Home Inspector Checking Exterior Near Basement Window Wells

12 Common Things That Fail A Home Inspection

Carey Chesney8-Minute Read
November 10, 2021

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So, you’ve finally found a buyer for your home and the excitement of a big pay day at closing is adding a spring to your step. Exciting times!

They’re surely tempered though, as your real estate agent has likely explained that accepting an offer doesn't represent the finish line. A few key hurdles need to be addressed first, and the home inspection is a big one. Understanding how it works and what possible pitfalls might arise can go a long way in making sure once you accept that offer, the closing table isn't too far out of reach.

How Does A Home Inspection Work?

A home inspection requires a third-party home inspector to come out to the home and provide a professional assessment of various features, including the roof, heating system, foundation, electrical and plumbing systems and other interior and exterior structures. They’ll check to make sure systems and appliances work correctly, examine areas for damage and check for potential issues and safety hazards.

They may take pictures, write down notes and use special equipment to help them detect things like moisture, electrical issues or poisonous materials. They’ll fill out a report that details what they find and determines whether the property passed or failed the home inspection.

A home inspection is often necessary in a real estate transaction because it helps the buyer – and lender – ensure they’re making a good investment. It also ensures the home is safe to live in. Typically, a contingent offer will require a home inspection to be done before a sale can happen because, if the inspection report shows any major problems, the buyer can back out of the real estate deal.

12 Common Home Inspection Fails

These are the 12 most common things that fail a home inspection. Some may surprise you:

1. Foundation Problems

Foundation issues can affect a home’s value and safety. At best, they can allow moisture and pests into the home and cause floors to warp and at worst, foundation problems can cause walls to collapse and put the stability of your home at risk. Either way, foundation repair can be extremely expensive, costing thousands of dollars, which is one of the reasons they can affect a home’s value.

What to look for:

  • Cracks on the exterior walls of the home
  • Leaning or tilting chimney
  • Sagging or uneven floors
  • Cabinets separating from the wall
  • Windows and doors that don’t open or shut properly
  • Cracks in interior walls and ceilings
  • Bowing walls

2. Roofing Issues

Along with the foundation, the roof is a major part of the home and is one of the costlier repairs you’ll have to make. It also protects homeowners and the interior of the home from the elements. Inspectors often check to see if the roofing materials are in good shape, need repair or have water damage.

What to look for:

  • Damage to the shingles
  • Missing shingles
  • Missing flashing
  • Signs of water damage on the roof and in the attic
  • Decay
  • Signs of sagging or weak spots

3. Plumbing Or Pipe Problems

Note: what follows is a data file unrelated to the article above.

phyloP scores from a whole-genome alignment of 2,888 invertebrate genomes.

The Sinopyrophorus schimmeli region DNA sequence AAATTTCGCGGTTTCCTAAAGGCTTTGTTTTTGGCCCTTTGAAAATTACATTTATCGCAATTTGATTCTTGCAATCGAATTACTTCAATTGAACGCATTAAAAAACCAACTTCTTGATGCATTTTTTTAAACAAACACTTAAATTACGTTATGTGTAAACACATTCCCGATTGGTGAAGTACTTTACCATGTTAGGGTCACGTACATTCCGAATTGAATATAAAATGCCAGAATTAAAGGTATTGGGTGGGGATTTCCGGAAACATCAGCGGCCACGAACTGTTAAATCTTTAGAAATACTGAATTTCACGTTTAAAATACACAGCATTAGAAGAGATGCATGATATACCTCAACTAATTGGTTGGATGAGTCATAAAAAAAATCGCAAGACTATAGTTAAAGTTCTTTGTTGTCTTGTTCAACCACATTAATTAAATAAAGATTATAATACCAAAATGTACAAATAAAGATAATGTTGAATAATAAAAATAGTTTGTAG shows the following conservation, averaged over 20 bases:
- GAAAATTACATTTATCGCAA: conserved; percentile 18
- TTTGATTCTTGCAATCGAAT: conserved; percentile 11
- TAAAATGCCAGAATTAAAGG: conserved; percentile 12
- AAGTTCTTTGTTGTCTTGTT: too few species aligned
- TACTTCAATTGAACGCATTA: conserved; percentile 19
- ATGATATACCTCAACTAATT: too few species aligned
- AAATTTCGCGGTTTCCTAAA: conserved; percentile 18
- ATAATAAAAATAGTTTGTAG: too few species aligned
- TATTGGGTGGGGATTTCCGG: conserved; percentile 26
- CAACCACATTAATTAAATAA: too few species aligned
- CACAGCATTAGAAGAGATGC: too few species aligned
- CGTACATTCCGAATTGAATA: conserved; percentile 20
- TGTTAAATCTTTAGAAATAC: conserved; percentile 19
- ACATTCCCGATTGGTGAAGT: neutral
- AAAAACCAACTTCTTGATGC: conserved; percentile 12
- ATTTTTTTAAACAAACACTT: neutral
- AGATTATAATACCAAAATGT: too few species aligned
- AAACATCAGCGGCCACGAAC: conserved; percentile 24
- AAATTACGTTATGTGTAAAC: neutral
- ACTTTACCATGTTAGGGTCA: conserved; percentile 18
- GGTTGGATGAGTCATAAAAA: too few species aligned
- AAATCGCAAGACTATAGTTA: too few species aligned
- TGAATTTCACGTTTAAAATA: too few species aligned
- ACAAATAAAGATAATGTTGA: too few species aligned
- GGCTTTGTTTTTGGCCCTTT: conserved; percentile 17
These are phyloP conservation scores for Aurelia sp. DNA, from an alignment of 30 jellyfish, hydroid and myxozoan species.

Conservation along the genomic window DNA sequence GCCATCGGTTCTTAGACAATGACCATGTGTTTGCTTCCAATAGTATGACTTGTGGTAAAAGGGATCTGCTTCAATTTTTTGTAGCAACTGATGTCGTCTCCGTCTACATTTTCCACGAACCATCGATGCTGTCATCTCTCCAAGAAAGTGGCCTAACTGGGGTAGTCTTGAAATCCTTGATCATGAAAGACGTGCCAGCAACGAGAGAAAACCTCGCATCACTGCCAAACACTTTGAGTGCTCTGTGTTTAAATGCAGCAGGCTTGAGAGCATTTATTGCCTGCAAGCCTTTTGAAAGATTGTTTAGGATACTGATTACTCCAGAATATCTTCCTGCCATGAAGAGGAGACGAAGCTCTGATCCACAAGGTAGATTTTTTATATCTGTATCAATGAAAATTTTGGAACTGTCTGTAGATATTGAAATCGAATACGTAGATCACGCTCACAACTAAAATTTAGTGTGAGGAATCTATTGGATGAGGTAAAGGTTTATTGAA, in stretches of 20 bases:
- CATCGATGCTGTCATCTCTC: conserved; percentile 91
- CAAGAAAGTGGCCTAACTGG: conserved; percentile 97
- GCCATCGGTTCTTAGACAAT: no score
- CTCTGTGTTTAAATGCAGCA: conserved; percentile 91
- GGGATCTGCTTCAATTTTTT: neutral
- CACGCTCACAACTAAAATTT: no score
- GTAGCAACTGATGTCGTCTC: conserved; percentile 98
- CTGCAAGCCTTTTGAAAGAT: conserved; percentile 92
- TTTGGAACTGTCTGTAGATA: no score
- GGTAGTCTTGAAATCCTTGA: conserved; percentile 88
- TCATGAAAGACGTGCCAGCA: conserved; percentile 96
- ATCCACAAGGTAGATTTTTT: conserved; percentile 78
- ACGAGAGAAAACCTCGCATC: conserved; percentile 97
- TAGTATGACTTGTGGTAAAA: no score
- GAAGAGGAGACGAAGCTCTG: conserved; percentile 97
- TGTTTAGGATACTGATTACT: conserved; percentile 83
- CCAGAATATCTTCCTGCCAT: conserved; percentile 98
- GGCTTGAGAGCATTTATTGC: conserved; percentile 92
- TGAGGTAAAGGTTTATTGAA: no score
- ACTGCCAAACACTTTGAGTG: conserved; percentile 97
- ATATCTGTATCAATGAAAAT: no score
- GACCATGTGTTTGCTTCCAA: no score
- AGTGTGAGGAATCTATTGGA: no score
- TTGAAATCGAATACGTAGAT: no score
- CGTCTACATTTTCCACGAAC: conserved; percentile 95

Another major part of the home – and one that is expensive to repair – is your plumbing system. Pipe problems can cause water damage, cause your bill to increase and ruin your stuff. You’ll need to inspect your pipes for signs of trouble. Of course, some pipes reside behind the walls, which makes it harder to detect leaks, so you’ll have to get creative.

What to look for:

  • Visible leaks coming from exposed pipes
  • Signs of water, including stains and mildew
  • Sounds of running water or dripping
  • Low water pressure
  • A rise in your water bills, but not in your usage

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4. Electrical Issues

Electrical issues can be a safety hazard and cause house fires and, thus, are taken seriously. Faulty wiring, outdated systems and multiple wires using a single breaker are just a few electrical-related things that fail a home inspection.

What to look for:

  • Faulty, damaged or exposed wiring
  • Outdated or damaged electrical panel
  • Overloaded breakers
  • Switches or outlets that don’t work

5. Building Code Violations

It may not feel like it, but building codes are typically in place to benefit current and future homeowners, and they’ll vary from one location to the next. If something in your home violates your city’s building codes – or lacks the necessary permit, it can be a major home inspection issue and safety concern. Not all violations will fail the inspection. In fact, many houses will have several violations and pass just fine. It’s best to review your city’s specific building codes and talk to your real estate agent.

What to look for:

  • Permits for any additions or other projects done on the home
  • Violations based on your specific city’s codes and ordinances

6. HVAC Problems

Certain HVAC issues can fail a home inspection due to a matter of safety. Your inspector will want to know your system is working properly, has proper ventilation and isn’t leaking carbon monoxide, refrigerant or any other harmful toxins.

What to look for:

  • Refrigerant leaks
  • Cracks in ductwork
  • Loose electrical connections
  • Squeaks, noises or bangs coming from your unit
  • The smell of gas
  • The presence of carbon monoxide (using a detector)

7. Mold

The discovery of mold can cause you to fail a home inspection because it often indicates a bigger problem – water. It also spreads and can be a health hazard for those that live in the house.

What to look for:

  • Standing water
  • Musty smells
  • Actual, physical mold

8. Termites And Other Pests

There’s a reason they call them pests. Termites, carpenter ants, rodents and other pests can be another reason a home inspection fails. Pests can make your living environment unsafe and also threaten the structural integrity of a home. Things like termite damage and signs of other pests can deter home buyers, so you’ll want to watch for these signs of infestations.

What to look for:

  • Rodent droppings
  • Scratching and rustling noises
  • Nest materials
  • Holes or gnaw marks in your wood
  • Swarming